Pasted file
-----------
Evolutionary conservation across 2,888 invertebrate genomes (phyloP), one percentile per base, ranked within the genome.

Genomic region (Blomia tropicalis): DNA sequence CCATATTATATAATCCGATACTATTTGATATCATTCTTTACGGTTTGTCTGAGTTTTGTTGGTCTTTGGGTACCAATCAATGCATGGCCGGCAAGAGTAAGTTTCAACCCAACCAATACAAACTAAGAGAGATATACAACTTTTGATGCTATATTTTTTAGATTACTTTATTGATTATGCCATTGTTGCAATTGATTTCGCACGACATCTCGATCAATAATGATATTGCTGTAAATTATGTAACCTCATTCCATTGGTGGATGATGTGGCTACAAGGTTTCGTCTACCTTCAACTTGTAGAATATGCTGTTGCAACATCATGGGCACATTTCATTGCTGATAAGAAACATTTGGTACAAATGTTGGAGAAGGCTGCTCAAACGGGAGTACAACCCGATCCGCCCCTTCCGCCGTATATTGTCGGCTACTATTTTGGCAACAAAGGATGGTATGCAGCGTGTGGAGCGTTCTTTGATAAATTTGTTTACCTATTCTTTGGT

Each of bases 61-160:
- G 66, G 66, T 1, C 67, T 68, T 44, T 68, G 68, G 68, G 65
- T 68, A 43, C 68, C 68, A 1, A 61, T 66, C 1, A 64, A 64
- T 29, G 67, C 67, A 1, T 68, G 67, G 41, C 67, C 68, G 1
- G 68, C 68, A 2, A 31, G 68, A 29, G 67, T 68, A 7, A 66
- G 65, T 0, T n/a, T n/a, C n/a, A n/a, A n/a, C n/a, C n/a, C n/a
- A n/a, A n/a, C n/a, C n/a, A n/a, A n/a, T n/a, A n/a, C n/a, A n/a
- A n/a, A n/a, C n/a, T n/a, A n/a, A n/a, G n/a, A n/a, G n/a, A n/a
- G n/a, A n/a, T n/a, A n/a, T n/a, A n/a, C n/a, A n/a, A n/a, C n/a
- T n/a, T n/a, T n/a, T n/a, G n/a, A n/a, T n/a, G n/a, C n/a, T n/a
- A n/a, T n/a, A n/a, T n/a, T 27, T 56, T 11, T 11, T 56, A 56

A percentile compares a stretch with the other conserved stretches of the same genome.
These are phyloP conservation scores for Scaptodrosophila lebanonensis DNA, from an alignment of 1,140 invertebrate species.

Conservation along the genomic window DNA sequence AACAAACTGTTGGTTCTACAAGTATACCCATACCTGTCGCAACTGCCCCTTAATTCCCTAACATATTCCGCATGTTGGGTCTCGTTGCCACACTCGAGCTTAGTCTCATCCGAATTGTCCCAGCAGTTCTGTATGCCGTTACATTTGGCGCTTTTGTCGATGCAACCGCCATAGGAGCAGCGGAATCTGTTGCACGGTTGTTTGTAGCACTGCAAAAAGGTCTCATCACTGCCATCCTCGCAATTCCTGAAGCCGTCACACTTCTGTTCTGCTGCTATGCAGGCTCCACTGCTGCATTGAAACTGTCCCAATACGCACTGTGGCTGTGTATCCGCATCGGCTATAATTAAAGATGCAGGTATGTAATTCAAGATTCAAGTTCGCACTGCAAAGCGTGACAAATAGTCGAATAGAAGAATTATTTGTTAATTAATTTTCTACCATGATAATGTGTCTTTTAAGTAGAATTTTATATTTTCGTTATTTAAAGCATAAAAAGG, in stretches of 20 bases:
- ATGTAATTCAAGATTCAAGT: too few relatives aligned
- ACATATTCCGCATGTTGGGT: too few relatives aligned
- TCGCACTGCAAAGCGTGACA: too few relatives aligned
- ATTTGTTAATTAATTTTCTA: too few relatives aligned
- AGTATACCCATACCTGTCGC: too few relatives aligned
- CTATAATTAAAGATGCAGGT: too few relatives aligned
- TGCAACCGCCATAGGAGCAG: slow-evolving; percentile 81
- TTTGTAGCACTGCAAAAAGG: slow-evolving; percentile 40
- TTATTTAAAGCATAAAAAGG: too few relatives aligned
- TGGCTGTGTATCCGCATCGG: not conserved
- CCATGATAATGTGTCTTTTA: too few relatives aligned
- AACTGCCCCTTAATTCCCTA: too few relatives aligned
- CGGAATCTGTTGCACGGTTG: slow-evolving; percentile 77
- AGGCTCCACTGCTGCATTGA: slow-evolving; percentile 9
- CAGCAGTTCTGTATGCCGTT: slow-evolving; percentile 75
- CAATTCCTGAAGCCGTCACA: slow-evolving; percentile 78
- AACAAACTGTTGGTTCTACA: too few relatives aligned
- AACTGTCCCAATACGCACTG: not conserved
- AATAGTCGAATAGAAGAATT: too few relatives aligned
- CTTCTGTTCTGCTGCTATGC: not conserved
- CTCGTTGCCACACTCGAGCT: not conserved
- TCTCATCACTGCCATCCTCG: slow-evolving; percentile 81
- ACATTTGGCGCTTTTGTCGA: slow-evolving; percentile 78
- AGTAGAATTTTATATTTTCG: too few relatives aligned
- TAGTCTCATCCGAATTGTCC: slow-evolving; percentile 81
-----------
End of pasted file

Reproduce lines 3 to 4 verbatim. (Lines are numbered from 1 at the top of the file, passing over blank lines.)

Each of bases 61-160:
- G 66, G 66, T 1, C 67, T 68, T 44, T 68, G 68, G 68, G 65